........ President Northern Telecom Limited, Ontario, Canada T. MITCHELL FORD .... Chrm, and Pres. Emhart Corporation, Hartford, Connecticut JAMES A. D. GEIER
Chairman Cincinnati Milacre Inc., Cincinnati, Ohio K. ROBERT HAHN
Exec. Vice Pres. Lear Siagler, Inc., Santa Monica, California THOMAS A. HOLMES .......... Chairman Ingersoll-Rand Company, Woodcliff lake, New Jersey LEON C. HOLT, JR. ........ Vice Chairman Air Products and Chemicals, Inc., Allentown, Penn. JOHN V. JAMES
Chairman Dresser Industries, Inc., Dallas, Texas ROBERT V. KRIKORIAN ......... Chairman Rexnord Inc., Milwauke., Wisconsin ROBERT H. MALOTT
Chairman FMC Corporation, Chicago, Illinois QUENTIN C. McKENNA ..... President Kennametal inc., Latrobe, Pennsylvania DONALD R. MELVILLE
President Norton Company. Worcester, Massachusetts GERALD B. MITCHELL
Corporation, Toledo, Ohio JOHN C. MORLEY
......... President Reliance Electric Company, Cleveland, Ohio ALFRED G. MUGFORD .... Exec. Vice Pres. White Consolidated Industries, Inc., Cleveland, Ohio ELBERT H. NEESE
Chrm. and Pres. Baloit Corporation, Beloit, Wisconsin WALTER F. RAAB ..
.......... Chairman AMP Incorporated, Harrisburg, Pennsylvania HENRY D. SHARPE, JR.......... Chairman Brown & Sharpe Mfg. Co., N. Kingstown, Rhode Island CRAIG R. SMITH
Chairman Industrial Group, Bendix Corporation, Cleveland, Ohio RICHARD B. STONER ....... Vice Chairman Cummins Engine Company, Inc., Columbus, Indiana JAMES R. STOVER
President Eaton Corporation, Cleveland, Ohio WILLIAM G. vonBERG .......... Chairman Sybron Corporation, Rochester, New York R. J. WEAN, JR........... Chrm. and Pres. Wean United, c., Pittsburgh, Pennsylvania JOHN A. YOUNG
President Howlont-Packard Company, Palo Alto, California
research and experimentation (R&E) beyond their statutory
expiration dates; and (2) introduce liberalized tax treatment
for certain charitable contributions. We refer to s. 738 of
Senator Danforth and others to make permanent the credit for
1/ We understand that the hearing on S. 654 of Senator
Wallop and others, to require the deduction against U.S.-source income of all U.S.-conducted R&E under Section 862(b) has been postponed. MAPI expects to present views on S. 654 when the public hearing is rescheduled. As to s. 1147, we have no position at this time.
MACHINERY & ALLIED PRODUCTS INSTITUTE AND ITS AFFILIATED ORGANIZATION, COUNCIL FOR
(THE FACILITIES OF PRODUCTION, DISTRIBUTION, TRANSPORTATION, COMMUNICATION AND COMMERCE) IN ADVANCING THE TECHNOLOGY AND FURTHERING THE ECONOMIC PROGRESS OF THE UNITED STATES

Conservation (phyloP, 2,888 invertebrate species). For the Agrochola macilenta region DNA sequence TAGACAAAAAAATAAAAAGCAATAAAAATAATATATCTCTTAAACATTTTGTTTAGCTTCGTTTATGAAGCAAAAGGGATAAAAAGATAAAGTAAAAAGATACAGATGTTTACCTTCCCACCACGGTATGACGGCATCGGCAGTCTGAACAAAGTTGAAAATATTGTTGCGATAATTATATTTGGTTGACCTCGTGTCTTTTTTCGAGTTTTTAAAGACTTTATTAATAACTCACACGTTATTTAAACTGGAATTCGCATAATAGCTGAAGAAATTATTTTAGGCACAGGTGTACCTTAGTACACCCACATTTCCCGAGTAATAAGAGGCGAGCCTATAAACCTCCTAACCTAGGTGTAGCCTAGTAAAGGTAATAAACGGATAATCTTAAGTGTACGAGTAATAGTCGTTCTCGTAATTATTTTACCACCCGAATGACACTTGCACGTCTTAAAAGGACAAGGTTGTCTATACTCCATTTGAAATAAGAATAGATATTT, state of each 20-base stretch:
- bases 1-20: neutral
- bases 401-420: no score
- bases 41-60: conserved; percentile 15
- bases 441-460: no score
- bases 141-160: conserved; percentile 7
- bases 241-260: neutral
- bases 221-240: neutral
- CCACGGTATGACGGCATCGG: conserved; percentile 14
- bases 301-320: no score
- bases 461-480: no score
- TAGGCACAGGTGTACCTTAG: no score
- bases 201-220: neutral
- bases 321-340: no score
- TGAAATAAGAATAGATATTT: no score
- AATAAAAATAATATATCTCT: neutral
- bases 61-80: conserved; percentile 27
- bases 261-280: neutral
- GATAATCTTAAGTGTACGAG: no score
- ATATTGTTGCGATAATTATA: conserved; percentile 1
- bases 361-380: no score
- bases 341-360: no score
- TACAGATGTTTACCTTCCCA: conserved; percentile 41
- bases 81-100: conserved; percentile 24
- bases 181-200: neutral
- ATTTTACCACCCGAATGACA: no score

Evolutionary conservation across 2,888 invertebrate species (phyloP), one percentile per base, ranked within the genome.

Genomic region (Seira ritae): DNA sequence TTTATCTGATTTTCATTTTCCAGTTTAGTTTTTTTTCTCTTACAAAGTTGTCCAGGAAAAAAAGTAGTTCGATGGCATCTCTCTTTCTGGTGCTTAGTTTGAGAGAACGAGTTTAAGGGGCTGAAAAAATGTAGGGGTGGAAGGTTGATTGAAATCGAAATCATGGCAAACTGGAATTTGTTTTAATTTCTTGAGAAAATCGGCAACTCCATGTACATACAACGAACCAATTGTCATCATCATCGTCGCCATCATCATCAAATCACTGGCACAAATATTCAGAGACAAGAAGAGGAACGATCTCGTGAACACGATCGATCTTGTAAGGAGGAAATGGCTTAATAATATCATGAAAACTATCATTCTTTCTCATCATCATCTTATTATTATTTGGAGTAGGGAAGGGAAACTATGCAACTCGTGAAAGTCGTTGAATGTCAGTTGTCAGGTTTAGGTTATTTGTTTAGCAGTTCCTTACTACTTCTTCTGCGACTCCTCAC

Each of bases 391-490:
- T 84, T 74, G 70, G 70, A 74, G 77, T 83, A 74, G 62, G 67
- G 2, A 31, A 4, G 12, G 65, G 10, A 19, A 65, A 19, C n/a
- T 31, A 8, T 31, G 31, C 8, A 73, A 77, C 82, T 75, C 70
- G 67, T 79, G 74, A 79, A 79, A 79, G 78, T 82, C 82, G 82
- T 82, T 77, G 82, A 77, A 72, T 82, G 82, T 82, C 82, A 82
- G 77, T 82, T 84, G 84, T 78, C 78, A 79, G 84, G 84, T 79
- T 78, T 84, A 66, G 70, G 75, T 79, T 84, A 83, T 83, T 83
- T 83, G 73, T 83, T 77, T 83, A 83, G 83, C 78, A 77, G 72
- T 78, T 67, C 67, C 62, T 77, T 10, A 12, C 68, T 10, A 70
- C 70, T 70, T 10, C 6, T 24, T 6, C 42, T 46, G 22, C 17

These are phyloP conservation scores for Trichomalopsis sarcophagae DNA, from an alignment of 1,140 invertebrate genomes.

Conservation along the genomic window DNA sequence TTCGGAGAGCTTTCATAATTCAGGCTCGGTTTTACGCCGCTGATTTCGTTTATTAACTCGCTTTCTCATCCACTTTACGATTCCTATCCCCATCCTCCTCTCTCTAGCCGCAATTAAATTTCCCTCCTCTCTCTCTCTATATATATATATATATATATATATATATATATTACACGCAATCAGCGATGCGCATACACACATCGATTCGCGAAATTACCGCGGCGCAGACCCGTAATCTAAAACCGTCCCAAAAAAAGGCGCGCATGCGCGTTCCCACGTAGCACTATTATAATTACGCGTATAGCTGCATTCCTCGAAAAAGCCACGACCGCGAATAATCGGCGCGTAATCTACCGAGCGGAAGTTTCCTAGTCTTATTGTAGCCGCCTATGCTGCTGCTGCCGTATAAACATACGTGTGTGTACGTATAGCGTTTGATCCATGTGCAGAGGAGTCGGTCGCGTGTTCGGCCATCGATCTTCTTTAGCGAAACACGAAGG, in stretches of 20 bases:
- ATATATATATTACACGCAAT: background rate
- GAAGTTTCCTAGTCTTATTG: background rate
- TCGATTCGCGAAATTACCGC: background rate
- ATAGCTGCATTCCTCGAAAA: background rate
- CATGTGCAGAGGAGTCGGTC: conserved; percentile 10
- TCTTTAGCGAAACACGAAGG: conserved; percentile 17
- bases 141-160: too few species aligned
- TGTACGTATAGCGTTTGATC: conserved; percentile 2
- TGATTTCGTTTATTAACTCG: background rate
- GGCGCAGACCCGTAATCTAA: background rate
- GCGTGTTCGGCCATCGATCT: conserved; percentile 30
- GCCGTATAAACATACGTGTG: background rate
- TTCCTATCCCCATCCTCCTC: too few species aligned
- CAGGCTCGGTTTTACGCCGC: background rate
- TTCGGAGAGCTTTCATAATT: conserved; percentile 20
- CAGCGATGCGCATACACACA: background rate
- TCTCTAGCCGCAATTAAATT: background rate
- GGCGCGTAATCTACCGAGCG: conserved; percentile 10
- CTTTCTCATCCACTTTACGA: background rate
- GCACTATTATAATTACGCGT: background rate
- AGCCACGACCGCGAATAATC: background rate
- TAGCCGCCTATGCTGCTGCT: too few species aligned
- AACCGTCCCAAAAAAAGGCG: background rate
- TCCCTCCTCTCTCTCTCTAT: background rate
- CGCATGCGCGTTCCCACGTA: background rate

increasing research activity; and s. 1194 of Senator Danforth and S.
1195 of Senators Bentsen and Chafee to increase the charitable deduction
for certain gifts of computers and scientific equipment, to expand the
tax credit for research activities, and to extend the exclusion from
income for certain amounts received by students.
Our statement is submitted pursuant to Senate Finance Com
mittee Press Release No. 83-139 by which interested parties have been
invited to express their thoughts concerning bills under review by the
Subcommittee in the hearing of May 27, 1983.
We ask that our statement
be included in full text in the printed record of the hearing.
As the Subcommittee may know, MAPI is the national organiza
tion of producers of capital goods and allied products. In that capa
city, the Institute represents industries manufacturing and marketing
the facilities of production, distribution, transportation, communica
tion, and commerce.
More specifically, MAPI's membership includes
corporations in a number of the most research-intensive industries in
the United States, such as, machinery, including office, computing, and
accounting machines; electrical equipment; professional and scientific
instruments; motor vehicles and related equipment; aircraft and mis
siles; and, to some extent, chemicals and allied products./1 The Insti
tute's member companies produce highly engineered--often state-of-the
art--goods that are sold worldwide, and technological advancement is
According to an April-June 1982 survey by the National Science Foundation (NSF), company-funded--i.e., excluding governmentfunded sums--R&D for these industries is expected to reach $40 billion in 1983, Science Resources Studies Highlights, NSF 82324, September 9, 1982.